91. Memorandum of Conversation1


  • U.K. Draft Treaty


  • Lord Chalfont, U.K.
  • William C. Foster, USDel/ENDC

At Lord Chalfont’s request, I received him in my apartment at the des Bergues at 4:30 today. He said that the purpose of his visit was to make it clear that his government felt that it must table its present draft treaty with respect to the major articles on nuclear arrangements. Although appreciative of U.S. attempts to find compromise language which would reduce German and Italian opposition to their present language, his government felt that the statements of Prime Minister Wilson in December were so explicit on this subject that any backing away from that would be political suicide. They also believed that their formulation was the best possible in order truly to limit the spread of nuclear weapons. He said he recognized that our position is difficult in attempting to develop a European consensus and that as we had said in the Western Four meeting, our suggestions were probably as far as we could go in attempting to help achieve this consensus. He again stated that they had no objection to our proposed safeguards clause, nor to our concern about early tabling of any assurance clause. He said his government would be willing to make some concessions toward the Canadian draft in order to attract Canadian support.2 While he recognized our difficulties with the proposed Canadian withdrawal clause including the possible submission of problems and decisions to the Security Council, he felt that they could accept the Canadian formulation to obtain Canadian support.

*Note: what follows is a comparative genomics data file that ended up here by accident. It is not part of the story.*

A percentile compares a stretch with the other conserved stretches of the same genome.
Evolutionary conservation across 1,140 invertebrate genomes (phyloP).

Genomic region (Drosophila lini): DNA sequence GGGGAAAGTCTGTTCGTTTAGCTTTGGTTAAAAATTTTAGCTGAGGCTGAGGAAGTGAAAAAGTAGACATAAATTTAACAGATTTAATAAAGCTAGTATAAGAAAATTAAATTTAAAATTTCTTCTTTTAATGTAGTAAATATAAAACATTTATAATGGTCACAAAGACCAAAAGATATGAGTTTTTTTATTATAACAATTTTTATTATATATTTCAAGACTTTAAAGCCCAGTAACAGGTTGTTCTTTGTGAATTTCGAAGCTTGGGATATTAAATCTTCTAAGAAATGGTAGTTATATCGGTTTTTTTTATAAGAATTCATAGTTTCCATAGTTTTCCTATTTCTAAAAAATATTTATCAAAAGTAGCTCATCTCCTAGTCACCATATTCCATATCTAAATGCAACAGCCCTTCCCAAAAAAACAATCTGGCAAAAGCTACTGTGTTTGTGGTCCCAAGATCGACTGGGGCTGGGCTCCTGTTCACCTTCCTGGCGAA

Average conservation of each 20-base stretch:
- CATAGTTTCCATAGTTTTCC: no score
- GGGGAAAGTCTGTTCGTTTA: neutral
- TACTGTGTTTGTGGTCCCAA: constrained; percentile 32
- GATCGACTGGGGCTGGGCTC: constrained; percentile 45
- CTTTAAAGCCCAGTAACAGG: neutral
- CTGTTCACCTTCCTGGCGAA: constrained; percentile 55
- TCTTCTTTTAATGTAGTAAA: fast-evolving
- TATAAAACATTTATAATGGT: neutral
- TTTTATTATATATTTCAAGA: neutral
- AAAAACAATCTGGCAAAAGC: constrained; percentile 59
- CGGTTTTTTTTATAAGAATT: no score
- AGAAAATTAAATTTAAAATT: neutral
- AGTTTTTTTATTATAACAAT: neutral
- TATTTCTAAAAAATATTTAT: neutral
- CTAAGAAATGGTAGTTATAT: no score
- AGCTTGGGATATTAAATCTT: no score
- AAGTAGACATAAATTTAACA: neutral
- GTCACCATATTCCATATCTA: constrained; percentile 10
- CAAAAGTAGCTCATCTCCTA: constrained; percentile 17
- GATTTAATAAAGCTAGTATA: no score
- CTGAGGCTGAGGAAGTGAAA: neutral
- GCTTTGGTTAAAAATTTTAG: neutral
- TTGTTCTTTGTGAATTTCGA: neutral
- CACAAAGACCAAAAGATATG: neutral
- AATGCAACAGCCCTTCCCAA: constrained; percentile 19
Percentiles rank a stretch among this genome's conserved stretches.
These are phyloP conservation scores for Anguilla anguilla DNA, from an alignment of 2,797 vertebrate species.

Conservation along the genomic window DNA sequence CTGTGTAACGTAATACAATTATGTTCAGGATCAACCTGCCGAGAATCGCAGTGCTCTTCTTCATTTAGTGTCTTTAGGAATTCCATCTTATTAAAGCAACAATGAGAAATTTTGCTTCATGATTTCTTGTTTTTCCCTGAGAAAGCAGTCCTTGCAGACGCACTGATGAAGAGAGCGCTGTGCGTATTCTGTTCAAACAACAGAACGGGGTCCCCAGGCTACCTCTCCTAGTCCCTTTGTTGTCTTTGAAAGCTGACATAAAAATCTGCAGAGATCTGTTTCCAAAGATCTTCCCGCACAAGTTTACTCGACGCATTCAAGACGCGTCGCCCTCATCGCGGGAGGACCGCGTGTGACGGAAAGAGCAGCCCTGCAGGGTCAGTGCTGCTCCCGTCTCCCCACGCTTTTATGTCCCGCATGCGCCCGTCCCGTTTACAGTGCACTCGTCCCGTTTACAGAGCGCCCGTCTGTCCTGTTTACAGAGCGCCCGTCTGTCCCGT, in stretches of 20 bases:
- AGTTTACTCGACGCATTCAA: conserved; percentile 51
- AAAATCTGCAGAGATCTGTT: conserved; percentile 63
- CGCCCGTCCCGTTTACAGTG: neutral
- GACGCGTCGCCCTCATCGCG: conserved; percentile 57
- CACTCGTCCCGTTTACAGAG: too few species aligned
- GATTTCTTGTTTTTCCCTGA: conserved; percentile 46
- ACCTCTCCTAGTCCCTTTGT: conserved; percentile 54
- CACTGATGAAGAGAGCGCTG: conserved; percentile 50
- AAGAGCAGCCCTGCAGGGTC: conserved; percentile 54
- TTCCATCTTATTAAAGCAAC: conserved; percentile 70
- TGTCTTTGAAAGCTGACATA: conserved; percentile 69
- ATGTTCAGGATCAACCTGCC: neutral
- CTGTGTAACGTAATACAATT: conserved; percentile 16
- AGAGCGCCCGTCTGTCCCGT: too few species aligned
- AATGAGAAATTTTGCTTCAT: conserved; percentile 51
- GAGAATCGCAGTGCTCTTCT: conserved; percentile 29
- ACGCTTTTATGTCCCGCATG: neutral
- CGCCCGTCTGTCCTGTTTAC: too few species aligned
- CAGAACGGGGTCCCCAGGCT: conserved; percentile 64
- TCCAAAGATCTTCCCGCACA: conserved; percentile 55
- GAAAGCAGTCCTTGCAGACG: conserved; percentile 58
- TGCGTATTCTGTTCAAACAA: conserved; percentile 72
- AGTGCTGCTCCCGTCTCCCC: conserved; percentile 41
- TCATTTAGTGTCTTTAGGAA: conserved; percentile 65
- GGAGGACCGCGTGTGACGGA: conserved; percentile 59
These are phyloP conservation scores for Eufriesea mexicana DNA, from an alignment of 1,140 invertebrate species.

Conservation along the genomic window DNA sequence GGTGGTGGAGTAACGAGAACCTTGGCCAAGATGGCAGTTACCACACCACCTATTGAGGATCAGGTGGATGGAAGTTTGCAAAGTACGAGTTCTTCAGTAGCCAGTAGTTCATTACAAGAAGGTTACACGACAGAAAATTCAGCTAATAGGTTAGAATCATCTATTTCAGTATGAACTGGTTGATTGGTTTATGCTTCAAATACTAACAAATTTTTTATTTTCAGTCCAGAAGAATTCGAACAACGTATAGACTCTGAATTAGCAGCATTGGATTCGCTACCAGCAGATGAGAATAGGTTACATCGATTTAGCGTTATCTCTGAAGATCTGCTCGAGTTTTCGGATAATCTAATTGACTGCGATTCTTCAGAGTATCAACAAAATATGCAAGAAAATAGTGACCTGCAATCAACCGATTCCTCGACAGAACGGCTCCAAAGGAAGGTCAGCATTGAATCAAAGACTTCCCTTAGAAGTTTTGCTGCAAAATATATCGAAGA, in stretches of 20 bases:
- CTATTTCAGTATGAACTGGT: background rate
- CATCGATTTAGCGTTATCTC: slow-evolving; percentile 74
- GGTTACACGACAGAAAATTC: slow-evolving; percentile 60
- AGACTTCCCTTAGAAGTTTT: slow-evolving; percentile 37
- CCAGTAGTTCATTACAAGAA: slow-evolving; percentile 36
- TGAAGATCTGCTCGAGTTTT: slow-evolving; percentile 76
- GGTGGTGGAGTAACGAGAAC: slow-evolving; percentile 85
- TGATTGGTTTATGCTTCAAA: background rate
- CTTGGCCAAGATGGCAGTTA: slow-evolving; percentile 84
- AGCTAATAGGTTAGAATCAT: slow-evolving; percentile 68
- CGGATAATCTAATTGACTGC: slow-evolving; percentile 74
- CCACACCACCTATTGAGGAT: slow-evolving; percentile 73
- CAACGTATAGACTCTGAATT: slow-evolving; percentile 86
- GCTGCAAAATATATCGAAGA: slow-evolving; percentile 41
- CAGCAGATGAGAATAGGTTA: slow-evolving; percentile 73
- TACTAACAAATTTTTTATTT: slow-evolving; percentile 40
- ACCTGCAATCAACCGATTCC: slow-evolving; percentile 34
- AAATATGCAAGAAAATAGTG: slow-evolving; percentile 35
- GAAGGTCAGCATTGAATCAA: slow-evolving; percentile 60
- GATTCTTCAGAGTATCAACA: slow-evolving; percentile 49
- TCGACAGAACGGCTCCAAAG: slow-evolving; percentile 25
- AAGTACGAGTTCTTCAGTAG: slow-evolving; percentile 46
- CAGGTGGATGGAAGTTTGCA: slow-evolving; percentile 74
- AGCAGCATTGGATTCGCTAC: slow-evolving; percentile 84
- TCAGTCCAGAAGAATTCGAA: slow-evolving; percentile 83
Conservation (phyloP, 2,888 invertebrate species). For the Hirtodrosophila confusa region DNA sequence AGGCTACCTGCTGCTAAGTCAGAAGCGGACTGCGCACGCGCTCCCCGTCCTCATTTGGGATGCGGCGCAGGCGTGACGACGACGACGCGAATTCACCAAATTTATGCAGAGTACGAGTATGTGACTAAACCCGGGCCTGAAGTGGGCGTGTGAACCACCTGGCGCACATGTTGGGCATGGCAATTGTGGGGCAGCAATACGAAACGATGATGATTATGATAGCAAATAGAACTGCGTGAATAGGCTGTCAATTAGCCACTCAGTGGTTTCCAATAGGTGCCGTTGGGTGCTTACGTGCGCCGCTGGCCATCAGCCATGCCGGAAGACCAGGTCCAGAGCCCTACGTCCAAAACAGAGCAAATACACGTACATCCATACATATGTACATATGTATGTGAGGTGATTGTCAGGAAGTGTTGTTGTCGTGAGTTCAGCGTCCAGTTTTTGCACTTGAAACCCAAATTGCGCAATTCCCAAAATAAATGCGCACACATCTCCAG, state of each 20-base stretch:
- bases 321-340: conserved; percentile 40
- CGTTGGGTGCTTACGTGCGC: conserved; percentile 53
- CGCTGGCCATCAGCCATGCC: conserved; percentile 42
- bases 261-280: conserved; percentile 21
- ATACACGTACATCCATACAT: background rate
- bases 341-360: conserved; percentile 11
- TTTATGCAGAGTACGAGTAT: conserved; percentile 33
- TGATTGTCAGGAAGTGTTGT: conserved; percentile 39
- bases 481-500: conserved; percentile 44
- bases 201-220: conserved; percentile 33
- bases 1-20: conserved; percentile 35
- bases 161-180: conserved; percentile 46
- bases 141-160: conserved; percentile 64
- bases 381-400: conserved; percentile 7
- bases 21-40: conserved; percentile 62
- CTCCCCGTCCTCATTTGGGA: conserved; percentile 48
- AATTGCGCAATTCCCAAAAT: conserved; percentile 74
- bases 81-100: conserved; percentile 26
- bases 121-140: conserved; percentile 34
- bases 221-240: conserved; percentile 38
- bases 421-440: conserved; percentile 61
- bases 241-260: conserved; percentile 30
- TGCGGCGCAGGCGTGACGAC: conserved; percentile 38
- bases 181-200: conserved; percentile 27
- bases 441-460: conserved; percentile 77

I expressed our disappointment that our suggestions could not be accepted, particularly since he had heard the strong objections to the U.K. formulation of the Germans and the Italians, at Paris and here.

I inquired whether some general language which avoided the specific problem of ANF/MLF and the majority vote would allow them to change their current position. He said that they had considered this but believed that so much legal ingenuity had been expended in getting where we are that there is little hope for this as a promising course.